NL grad encourages bilingual teens to attend college
By Scott Bellile
A New London alumna returned to town this month to encourage bilingual high school students to attend college.
Ruby Fortuno, daughter of Pamela and Jose Fortuno and currently a freshman at the University of Wisconsin-Oshkosh, joined three members of UWO’s Student Organization of Latinos in answering New London High School bilingual students’ college questions on Nov. 5.
The New London Class of 2015 grad said returning home was worth it to help her younger friends with their life decisions.
“I know some of them were kind of iffy about going to college, but talking to some of them and knowing they changed their minds, that’s a really nice feeling,” Fortuno said.
Fortuno is studying criminal justice and Spanish at UWO with the hopes of becoming an immigration attorney.
“From an early age, Ruby expressed her desire to succeed and knew she wanted to continue her education after graduation from high school,” said Lori Menning, School District of New London bilingual coordinator. “In addition, her family expected it of her, as she is the first in her family to attend college.”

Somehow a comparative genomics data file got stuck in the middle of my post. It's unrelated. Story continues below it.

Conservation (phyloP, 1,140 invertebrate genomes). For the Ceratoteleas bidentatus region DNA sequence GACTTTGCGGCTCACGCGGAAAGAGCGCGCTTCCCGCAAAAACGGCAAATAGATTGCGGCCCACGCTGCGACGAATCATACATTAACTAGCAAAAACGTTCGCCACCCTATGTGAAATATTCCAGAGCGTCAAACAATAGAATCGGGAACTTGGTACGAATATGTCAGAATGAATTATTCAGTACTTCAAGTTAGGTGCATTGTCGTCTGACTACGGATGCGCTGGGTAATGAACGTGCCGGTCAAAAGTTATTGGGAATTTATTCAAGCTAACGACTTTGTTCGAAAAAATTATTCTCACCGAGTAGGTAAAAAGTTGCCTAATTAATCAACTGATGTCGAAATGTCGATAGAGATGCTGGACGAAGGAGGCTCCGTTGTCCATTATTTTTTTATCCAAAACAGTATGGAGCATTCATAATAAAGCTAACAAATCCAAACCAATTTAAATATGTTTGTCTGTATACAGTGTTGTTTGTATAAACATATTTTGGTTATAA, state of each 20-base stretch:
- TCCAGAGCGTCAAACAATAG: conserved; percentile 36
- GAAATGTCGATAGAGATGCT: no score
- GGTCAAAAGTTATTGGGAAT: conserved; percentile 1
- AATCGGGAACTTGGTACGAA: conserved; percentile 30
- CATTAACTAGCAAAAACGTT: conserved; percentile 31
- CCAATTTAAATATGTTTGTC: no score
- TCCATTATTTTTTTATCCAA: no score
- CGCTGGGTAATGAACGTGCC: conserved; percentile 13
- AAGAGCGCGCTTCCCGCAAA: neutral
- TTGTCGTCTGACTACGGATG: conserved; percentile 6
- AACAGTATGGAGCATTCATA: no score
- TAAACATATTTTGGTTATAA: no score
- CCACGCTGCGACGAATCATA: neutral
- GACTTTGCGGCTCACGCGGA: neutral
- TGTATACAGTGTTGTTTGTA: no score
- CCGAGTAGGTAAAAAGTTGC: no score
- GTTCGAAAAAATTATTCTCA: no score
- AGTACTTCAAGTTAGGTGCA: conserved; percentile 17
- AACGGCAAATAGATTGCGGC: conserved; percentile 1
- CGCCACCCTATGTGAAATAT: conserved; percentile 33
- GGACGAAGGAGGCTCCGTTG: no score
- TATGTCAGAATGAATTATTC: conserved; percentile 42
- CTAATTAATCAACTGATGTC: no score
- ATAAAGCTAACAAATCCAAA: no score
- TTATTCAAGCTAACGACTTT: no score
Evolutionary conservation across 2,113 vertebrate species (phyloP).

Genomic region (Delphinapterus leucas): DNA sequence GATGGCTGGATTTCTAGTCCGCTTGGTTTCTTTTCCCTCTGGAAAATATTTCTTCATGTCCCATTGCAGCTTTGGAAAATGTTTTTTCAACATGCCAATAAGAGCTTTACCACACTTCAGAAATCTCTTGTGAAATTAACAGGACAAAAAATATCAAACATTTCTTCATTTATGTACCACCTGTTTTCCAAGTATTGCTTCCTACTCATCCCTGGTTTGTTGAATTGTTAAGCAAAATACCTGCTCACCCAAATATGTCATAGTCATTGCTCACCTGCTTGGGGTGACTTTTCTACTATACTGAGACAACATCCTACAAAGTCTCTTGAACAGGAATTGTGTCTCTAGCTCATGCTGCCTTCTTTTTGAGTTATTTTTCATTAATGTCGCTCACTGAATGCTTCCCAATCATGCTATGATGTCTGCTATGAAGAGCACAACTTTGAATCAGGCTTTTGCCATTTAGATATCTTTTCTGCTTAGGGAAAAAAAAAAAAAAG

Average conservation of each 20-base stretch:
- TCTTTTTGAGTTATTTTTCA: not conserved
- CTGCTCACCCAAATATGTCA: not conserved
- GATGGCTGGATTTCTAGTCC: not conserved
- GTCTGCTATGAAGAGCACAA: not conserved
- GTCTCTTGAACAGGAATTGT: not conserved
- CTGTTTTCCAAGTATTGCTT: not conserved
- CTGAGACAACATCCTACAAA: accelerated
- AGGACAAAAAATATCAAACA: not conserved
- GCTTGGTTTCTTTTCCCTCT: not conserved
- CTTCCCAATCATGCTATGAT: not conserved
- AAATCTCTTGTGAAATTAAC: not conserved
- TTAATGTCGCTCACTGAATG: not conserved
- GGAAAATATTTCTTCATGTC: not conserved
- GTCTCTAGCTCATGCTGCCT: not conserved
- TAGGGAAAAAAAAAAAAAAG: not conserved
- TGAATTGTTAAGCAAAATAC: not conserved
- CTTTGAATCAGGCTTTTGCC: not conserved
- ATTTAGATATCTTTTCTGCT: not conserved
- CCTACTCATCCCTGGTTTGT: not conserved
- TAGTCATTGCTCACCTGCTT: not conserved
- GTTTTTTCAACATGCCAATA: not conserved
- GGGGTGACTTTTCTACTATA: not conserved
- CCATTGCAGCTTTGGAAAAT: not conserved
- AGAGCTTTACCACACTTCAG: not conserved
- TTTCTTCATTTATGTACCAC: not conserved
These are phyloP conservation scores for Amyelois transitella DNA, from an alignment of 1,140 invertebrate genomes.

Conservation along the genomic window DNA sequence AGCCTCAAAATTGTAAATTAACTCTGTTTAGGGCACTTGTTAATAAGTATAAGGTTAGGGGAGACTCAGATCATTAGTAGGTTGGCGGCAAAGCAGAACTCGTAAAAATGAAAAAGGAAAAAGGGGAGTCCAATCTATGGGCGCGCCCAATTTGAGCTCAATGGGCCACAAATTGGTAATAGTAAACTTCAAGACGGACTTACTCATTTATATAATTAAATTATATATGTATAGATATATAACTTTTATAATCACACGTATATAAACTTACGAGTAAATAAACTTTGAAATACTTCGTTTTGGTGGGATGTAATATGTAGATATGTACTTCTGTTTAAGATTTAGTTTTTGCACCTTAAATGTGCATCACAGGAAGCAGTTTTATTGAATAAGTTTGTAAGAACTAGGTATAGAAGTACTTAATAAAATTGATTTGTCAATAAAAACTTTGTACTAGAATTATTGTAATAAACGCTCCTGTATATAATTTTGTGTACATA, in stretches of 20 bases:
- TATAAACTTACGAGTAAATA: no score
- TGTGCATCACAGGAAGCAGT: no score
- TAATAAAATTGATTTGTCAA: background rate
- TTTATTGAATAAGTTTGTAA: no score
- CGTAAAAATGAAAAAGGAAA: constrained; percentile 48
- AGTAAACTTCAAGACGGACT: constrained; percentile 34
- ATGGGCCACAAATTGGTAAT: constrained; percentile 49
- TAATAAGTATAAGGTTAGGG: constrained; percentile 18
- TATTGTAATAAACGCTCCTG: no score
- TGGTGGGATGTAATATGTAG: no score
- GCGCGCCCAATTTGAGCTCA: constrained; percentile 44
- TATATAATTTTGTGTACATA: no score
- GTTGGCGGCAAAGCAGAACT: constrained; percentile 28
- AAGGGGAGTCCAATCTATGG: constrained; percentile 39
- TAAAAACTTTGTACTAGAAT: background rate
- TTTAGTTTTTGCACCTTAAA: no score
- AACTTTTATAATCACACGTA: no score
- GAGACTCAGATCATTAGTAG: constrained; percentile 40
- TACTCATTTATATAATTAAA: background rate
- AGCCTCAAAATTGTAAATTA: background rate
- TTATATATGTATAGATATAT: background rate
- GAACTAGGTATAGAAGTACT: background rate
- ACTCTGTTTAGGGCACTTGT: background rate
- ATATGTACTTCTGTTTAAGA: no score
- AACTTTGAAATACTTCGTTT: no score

A few years ago Fortuno wanted to study law at UCLA but found it to be too expensive. She shifted to UWO after she attended its Multicultural Preview Days and summer PreCollege Programs and realized it felt like home.
Fortuno is active in Student Organization of Latinos and is pledging a sorority.
Her tips for future college students: apply for university scholarships and New London’s NewLASS community scholarships early senior year, write a personal budget before heading off, get homework done right away for more free time and live in the campus dorms.
“It’s nice to have a home away from home,” Fortuno told students. “Even though I’m 40 minutes away, it’s nice. Don’t feel afraid to go to college just because you don’t want to be away from your family. Be brave to branch out.”
Flora Stapel, admissions counselor and Hispanic community liaison at UW Oshkosh, said Fortuno is a leader who does well academically. Stapel enlisted her and the other guests to convince Latino students that a college education is achievable, even if they’re first-generation or their family’s finances are tight.